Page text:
Not Quite Moving On

Clock

I once knew of a junior high school that staged a yearly graduation ceremony they called “Moving On.”  The word for what the ceremony actually was never appeared in the proceedings.  It was as though the people staging it were unaware that calling something by a different name doesn’t make it something different.   Were they afraid of stealing the high school’s thunder by using the G-word?   Were they captivated by an imagined sense of unique ingenuity?  Whatever the reason for the name change, the concept was wrong.  Their graduates were only partly moving on.

In this season of graduations (or if you prefer, of movings on), let’s reflect on what graduation is and what it isn’t.  At its heart, graduation is one of life’s pivotal moments.  It basically means concluding the work you’ve been doing and leaving the place where you’ve been doing it.  On the night of my high school graduation, a friend and I walked around our small town into the wee hours, finally ending up back on campus.  But as we sat in the football bleachers, the sprawling building – once our home turf – brooded darkly in the distance.  We knew it didn’t want us anymore.  We no longer belonged.

But what we’d learned there, the ways in which we’d changed, the experiences we’d had, the people – teachers and peers – we’d come to like and respect (and some others who’d occasionally made life as pleasurable as a three-day flu ) were all still with us.  We weren’t moving on from that.  The substance of what we’d come through – and the ways that it had affected us – wouldn’t be left behind.  In short, we do graduate from times and places, but we do not graduate from our formative moments.

And that leads to another point about graduation.  We didn’t realize all that formative stuff was formative when it was happening.  It’s like realizing that life is made up of seconds, but not understanding that every second is taking us somewhere.  To another point in life.  The little things:  that comment by a teacher or a parent or a friend, that seemingly insignificant decision or that encounter we thought would never matter in the long run somehow turn out to shape us.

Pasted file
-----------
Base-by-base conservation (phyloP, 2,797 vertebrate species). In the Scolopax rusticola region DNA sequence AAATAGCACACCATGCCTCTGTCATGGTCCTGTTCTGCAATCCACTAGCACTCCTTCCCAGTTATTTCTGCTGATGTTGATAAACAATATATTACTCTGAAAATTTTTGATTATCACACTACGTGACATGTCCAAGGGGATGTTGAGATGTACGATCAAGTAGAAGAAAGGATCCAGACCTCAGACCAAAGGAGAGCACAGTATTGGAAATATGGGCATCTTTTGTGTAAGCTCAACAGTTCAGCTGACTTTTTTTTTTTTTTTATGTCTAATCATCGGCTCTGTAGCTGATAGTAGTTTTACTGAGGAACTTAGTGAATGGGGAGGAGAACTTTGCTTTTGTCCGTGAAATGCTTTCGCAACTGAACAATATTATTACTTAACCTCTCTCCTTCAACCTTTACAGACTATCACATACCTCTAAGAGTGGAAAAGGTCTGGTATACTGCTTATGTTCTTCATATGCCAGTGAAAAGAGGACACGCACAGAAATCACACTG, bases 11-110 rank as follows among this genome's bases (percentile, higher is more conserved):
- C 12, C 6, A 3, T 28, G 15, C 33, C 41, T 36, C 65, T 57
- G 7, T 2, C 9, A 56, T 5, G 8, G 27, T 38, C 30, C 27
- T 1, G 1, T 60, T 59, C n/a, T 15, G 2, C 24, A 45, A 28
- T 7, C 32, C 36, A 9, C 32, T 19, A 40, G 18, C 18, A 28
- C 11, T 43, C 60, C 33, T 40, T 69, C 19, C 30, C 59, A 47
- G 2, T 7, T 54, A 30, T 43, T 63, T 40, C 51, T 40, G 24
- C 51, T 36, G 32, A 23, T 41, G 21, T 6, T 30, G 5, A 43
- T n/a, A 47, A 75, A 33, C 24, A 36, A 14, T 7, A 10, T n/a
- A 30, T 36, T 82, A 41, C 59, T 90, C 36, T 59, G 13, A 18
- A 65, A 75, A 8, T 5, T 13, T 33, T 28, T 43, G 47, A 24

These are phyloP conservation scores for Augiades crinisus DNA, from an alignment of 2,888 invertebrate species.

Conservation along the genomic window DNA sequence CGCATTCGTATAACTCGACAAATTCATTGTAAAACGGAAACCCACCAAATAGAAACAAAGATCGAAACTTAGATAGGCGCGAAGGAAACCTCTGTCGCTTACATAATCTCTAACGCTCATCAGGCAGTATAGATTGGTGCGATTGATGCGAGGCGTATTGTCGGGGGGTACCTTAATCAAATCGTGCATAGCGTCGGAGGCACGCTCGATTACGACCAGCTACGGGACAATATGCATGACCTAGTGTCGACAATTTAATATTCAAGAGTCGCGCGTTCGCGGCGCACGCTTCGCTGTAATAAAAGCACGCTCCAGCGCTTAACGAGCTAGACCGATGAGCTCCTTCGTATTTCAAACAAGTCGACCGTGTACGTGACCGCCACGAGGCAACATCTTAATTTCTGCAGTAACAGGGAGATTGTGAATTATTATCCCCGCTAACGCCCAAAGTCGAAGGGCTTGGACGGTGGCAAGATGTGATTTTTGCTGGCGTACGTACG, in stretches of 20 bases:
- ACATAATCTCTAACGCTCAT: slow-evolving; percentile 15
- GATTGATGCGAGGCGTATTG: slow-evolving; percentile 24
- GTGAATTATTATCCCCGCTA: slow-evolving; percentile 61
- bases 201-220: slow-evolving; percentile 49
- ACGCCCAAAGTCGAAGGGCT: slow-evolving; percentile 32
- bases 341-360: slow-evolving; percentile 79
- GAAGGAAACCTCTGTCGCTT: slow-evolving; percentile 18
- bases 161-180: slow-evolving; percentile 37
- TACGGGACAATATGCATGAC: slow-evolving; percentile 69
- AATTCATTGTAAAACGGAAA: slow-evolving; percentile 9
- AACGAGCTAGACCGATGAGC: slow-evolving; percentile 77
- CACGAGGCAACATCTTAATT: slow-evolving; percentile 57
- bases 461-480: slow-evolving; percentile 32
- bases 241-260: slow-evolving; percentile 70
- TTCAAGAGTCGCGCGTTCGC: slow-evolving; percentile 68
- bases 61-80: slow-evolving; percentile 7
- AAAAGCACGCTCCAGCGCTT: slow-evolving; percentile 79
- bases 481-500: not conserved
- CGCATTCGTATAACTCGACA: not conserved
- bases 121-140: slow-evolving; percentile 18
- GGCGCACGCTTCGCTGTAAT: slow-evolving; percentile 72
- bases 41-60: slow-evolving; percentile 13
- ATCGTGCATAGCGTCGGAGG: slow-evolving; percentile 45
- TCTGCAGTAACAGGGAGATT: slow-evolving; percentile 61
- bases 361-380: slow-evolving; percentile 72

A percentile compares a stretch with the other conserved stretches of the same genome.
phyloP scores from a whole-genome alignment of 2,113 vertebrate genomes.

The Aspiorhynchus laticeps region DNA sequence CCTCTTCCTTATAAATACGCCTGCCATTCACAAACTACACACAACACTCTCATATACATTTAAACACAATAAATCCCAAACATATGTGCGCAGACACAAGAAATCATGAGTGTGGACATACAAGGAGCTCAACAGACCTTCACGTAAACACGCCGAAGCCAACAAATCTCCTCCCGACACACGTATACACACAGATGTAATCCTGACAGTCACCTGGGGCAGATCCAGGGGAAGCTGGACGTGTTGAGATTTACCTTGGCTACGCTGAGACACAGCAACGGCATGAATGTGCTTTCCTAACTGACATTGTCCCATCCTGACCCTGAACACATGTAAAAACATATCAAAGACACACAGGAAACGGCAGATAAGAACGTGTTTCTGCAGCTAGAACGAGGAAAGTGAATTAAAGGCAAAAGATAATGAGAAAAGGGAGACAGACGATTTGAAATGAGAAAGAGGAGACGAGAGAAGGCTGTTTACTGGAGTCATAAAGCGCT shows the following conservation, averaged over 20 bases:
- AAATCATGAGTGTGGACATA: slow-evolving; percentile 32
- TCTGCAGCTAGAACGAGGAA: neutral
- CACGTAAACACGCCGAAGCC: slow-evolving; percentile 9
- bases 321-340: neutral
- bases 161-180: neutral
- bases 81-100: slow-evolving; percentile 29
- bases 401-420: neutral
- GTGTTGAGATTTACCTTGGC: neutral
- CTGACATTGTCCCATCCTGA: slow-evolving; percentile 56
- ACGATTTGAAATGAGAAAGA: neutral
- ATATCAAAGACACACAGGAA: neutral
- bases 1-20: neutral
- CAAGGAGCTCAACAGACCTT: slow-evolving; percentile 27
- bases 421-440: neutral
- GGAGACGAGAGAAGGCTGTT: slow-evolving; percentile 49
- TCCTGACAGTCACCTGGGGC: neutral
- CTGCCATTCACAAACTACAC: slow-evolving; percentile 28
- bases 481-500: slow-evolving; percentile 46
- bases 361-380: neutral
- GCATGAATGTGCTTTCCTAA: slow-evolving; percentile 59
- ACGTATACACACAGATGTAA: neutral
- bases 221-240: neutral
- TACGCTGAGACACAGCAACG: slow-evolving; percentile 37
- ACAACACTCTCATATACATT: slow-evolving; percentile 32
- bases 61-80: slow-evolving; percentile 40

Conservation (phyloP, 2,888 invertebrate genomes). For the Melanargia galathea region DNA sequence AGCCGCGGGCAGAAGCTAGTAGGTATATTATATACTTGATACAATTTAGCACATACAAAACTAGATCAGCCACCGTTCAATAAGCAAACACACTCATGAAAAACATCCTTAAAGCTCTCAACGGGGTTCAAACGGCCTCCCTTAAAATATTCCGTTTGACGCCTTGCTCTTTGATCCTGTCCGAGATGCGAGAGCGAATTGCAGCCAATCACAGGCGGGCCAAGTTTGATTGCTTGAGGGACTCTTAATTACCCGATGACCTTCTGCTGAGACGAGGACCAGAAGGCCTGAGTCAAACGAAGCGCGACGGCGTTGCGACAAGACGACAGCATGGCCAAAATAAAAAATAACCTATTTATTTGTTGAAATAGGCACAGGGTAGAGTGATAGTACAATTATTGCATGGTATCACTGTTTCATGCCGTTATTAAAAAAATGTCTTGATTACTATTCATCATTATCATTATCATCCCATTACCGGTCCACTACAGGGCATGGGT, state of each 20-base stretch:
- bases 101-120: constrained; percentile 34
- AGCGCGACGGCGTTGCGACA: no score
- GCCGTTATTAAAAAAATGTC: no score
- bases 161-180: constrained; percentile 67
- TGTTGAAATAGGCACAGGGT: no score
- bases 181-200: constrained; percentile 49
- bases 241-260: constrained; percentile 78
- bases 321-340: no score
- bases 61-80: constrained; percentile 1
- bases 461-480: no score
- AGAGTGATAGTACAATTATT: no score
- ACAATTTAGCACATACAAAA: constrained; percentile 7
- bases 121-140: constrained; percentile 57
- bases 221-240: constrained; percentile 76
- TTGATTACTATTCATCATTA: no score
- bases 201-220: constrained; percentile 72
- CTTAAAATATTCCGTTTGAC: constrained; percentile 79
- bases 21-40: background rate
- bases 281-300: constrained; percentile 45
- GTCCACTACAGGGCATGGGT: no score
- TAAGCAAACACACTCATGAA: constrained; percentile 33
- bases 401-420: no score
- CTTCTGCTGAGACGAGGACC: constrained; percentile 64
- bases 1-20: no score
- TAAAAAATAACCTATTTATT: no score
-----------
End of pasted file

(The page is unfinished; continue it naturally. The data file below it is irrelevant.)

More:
So if you’re a participant in this graduating season, think not about what you’re leaving, but rather of what you’re taking with you.  Yes, we must never stand still.  We must continue to grow, to progress, hopefully to improve.  To move on.  But as we do, let us continue to be informed by those little places within us where we are still each of the ages we were when the hammer and chisel of experience performed their finest work.  We are not, after all, the sum of what will be, but rather, of what has been.

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Spare Him the Sight!

charlie chaplin

What is a skeptical malt ball for if not to express skepticism?  With this truth in mind, let us proceed to an evaluation of the modern movie theater.  In days of old, people went to the movies to. . .well, to see movies.  There were giants then.  Citizen Kane, The Ten Commandments, Spartacus.  These and other films were populated by actors and actresses who were as larger than life as the titles in which they appeared.  On the twenty-fifth anniversary of MGM, studio boss Louis B. Mayer gathered his galaxy of stars around him for a photo op.  He had just one thing to say: “More stars than there are in heaven.”

The theaters where the movies appeared were big too.  They were palaces filled with glistening and elaborate ornamentation.  One such palace featured a rotunda ceiling in which Reela, the goddess of cinema, soared heavenward with an unraveling movie.  These weren’t multiplexes.  One theater featured one movie.  Sometimes they ran double features.  And no matter how elaborate the theater, the seats were of basic design.  Often adorned in red velvet, but basic.  The refreshments consisted of popcorn and candy.

That’s the scene Charlie Chaplin looked out on from those bygone movie screens.  When he started in pictures, people sat on benches, and the only sound was a piano player in the back corner.  So the basic theater seat was considered a plush advancement. The basic theater seat lasted for generations.  Dictators and hair styles came and went, but the theater seat stayed put.

Movie Palace

Then something happened.  Someone got the bright idea that people might go to the movies for something other than movies.  It seemed as counter-intuitive as asking a girl for a date while belching, but a new era was apparently dawning. Today’s movie theaters have as much glamour as the average hospital.  They consist of hallways where hapless people wander in search of the door under a sign matching the name on their ticket.  These tickets must be bought “online” in advance.  If you show up trying to buy a ticket the old fashioned way, you sit with your face pressed against the screen. If you get in at all.

The seats are now three times the size of classic seating, which explains why every show sells out so quickly.  They are bulbous recliners that seem more appropriate to napping than to viewing.  Sitting in them feels like occupying the chair in the Lincoln Memorial.  And who bothers with popcorn when there are servers to take and deliver your dinner order?  If the movie proves disappointing, no problem.  Just keep downing the alcoholic beverages the theater sells.  Let everything melt into a psychedelic nirvana.

What would Mr. Chaplin think were he to peer out from the screen of a modern theater?  Let’s not think about it.  Happily, he’ll never have to see the contemporary hordes snoozing in their overstuffed recliners, slabs of pizza awaiting their attention on pullout trays, half-consumed beers stuck in the drink holders.  Perhaps the best way to state the situation is to paraphrase the words of Norma Desmond in Sunset Boulevard.   Movie going used to be big.  It still is.  It’s the theaters that got smaller.